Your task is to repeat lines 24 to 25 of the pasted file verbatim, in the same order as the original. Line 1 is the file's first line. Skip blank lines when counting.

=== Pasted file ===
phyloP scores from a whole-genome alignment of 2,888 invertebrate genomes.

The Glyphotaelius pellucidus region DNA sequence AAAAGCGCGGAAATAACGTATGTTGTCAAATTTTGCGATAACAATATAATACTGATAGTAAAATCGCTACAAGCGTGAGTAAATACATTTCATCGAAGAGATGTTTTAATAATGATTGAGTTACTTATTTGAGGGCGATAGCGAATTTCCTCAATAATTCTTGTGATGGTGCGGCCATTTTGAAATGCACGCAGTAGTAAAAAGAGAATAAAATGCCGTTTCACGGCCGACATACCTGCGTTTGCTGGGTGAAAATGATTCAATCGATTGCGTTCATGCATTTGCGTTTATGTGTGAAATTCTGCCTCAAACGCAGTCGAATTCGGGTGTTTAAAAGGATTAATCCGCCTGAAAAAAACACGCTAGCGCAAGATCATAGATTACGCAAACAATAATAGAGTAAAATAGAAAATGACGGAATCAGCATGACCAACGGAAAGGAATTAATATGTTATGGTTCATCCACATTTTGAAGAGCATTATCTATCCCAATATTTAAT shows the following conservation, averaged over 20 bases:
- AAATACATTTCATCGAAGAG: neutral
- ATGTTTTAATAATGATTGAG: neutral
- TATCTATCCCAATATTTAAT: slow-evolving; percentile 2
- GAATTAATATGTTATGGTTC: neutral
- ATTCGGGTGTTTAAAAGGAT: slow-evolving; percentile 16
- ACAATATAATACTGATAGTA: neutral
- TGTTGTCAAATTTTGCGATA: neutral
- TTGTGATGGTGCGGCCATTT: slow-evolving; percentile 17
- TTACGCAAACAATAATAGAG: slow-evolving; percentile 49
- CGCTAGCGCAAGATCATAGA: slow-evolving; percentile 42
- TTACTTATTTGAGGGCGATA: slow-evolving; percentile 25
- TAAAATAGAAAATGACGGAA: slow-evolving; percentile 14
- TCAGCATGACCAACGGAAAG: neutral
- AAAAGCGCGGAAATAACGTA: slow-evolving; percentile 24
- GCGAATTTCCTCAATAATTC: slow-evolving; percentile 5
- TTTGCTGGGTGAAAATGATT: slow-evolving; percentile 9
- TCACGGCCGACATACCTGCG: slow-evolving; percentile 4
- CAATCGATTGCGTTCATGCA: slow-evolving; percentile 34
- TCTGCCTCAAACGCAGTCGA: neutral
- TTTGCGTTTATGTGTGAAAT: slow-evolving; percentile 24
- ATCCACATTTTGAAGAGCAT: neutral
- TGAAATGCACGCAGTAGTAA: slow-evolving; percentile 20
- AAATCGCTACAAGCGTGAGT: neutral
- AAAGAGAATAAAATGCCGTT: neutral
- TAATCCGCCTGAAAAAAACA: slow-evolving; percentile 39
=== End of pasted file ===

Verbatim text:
- TGAAATGCACGCAGTAGTAA: slow-evolving; percentile 20
- AAATCGCTACAAGCGTGAGT: neutral